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n. pl. Hutu or Hu·tus
A member of a Bantu people inhabiting Rwanda and Burundi.


n, pl -tu or -tus
(Peoples) a member of a Negroid people of Rwanda and Burundi


(ˈhu tu)

n., pl. -tus, (esp. collectively) -tu.
a member of the majority population group of the kingdoms W of Lake Victoria in E Africa.
ThesaurusAntonymsRelated WordsSynonymsLegend:
Noun1.Hutu - a member of a Bantu people living in Rwanda and Burundi
Burundi, Republic of Burundi - a landlocked republic in east central Africa on the northeastern shore of Lake Tanganyika
Ruanda, Rwanda, Rwandese Republic - a landlocked republic in central Africa; formerly a German colony
Bantu - a member of any of a large number of linguistically related peoples of Central and South Africa
References in periodicals archive ?
For example, authors rely excessively on the 1957 Bahutu Manifesto and a 1964 speech by Kayibanda--the 'who is genocide' speech-to build their characterization of the First Republic (e.
Prunier added: "The result of this heavy bombardment with highly value-laden stereotypes for some 60 years, ended by inflating the Bahima/Tutsi cultural ego inordinately and crushing Bairu/ Bahutu feelings until they coalesced into an aggressively resentful inferiority complex.
Because the other two Collectivites (Bafulero and Bavira) in the Uvira territory are referred to by the names of the dominant ethnic groups inhabiting them, there is a tendency, especially among the Hutu themselves, to refer to the Plaine de la Ruzizi as the Collectivite of Bahutu.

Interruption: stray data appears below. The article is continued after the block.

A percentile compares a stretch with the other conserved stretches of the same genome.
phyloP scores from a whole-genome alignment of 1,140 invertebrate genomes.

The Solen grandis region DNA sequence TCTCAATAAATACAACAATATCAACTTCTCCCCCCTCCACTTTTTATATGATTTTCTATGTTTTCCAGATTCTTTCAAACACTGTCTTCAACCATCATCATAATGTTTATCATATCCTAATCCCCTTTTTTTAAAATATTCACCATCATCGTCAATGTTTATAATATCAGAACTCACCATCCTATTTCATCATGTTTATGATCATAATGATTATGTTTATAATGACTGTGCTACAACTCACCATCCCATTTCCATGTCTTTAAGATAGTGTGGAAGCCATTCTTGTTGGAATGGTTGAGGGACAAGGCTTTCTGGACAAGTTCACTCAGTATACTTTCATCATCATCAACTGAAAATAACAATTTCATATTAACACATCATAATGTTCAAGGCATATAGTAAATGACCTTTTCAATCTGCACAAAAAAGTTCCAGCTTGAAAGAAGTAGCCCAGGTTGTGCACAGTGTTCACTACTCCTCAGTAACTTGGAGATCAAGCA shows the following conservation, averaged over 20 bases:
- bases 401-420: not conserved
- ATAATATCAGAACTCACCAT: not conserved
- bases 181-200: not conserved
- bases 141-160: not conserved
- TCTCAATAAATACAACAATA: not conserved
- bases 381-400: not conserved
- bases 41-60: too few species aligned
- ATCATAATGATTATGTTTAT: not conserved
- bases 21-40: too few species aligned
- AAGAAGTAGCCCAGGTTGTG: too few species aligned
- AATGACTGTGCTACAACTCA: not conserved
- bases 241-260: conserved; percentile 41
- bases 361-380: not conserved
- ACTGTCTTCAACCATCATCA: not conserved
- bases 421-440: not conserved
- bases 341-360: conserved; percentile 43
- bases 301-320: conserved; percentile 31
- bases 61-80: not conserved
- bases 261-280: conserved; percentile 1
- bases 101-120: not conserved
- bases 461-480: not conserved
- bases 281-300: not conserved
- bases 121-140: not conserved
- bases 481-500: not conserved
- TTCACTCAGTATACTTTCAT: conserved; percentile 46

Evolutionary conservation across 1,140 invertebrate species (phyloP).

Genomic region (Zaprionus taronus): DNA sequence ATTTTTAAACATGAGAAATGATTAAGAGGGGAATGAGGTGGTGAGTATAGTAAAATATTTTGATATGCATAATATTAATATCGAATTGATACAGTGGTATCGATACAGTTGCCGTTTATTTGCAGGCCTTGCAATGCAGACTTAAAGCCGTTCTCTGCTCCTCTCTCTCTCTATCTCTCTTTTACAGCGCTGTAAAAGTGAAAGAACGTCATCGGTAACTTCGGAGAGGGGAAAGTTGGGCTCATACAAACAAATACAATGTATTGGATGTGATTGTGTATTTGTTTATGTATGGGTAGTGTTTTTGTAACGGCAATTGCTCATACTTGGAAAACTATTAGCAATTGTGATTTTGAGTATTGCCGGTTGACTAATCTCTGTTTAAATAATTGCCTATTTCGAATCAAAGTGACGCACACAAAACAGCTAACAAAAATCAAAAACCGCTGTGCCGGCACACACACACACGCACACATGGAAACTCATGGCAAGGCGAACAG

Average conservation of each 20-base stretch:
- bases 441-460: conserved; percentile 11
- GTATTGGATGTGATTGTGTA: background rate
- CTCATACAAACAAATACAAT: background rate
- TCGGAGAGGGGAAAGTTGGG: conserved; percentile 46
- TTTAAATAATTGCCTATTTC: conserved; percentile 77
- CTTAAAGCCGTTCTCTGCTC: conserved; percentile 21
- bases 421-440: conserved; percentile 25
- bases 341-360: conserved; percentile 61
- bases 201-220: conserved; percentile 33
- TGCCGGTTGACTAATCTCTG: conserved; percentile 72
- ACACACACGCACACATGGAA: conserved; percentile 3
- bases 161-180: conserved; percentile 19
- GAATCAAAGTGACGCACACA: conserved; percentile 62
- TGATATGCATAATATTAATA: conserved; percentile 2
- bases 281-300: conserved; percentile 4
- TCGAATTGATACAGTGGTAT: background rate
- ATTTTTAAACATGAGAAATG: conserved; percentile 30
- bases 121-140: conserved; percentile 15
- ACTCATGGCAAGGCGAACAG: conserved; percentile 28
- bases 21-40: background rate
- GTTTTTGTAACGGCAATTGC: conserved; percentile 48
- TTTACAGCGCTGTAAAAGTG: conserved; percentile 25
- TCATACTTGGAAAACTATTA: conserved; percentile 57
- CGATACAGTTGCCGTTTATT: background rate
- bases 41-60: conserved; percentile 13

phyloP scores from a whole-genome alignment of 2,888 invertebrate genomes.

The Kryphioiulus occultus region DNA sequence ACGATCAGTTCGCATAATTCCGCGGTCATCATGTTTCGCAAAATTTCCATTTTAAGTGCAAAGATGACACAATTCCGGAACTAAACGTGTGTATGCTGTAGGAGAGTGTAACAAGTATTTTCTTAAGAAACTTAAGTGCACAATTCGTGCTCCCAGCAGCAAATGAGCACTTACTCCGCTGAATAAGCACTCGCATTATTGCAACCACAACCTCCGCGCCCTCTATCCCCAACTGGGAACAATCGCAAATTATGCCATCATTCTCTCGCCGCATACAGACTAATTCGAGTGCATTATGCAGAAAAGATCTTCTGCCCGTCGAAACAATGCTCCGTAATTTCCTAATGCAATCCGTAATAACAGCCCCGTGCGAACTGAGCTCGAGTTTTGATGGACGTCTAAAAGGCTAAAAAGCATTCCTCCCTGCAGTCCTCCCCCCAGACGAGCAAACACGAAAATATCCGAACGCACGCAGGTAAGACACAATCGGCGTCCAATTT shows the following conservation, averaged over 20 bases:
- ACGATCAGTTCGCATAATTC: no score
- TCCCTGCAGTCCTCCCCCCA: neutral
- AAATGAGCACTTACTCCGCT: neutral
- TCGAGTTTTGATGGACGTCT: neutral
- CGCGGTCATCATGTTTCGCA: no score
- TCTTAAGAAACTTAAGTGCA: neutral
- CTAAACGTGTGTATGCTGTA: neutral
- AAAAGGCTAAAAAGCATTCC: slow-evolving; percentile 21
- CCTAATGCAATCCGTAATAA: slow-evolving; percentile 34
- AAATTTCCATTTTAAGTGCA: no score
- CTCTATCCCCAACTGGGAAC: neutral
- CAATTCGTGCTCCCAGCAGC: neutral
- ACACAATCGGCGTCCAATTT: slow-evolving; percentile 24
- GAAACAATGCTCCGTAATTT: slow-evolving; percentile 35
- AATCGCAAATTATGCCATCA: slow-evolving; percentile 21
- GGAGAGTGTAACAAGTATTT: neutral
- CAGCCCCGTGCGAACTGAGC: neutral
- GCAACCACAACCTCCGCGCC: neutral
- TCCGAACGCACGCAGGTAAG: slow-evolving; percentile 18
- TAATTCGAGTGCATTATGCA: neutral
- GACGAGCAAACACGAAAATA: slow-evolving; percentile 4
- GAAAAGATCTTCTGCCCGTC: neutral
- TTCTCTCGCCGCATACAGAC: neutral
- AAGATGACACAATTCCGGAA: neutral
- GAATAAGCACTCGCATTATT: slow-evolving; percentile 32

Bahutu woman, be vigilant and try to bring your husbands, brothers and sons back to reason.
12) The government's official website claims that "[w]hile the relationship between the king and the rest of the population was unequal, the relationship between the ordinary Bahutu, Batutsi and Batwa (13) was one of mutual benefit mainly through the exchange of their labour.
Bahutu farmers and Batutsi herders moved in progressively between the 10th and 15th centuries.
78) Since 1994, Kyaka II has hosted primarily Congolese refugees and Rwandese of Bahutu origin.
Kangura consistently republished the racist and violent Ten Bahutu Commandments, which asserted the need for Hutu ethnic and racial dominance and condemned the dilution of Hum genes by Tutsi consorts.
There have been at least two major trends in the interpretation of the causes of the tragedy: on the one hand, a tendency to blame the 'secular hatred' between the Bahutu and Batutsi; on the other a judgement against the legacy of colonial policies.
As Kamukama noted, "their problem is not the Bahutu, but a corrupt, oppressive, and discriminative state.
While Fossey's actions represented a huge inconvenience for the Bahutu and Batutsi farmers, for the Batwa they proved devastating.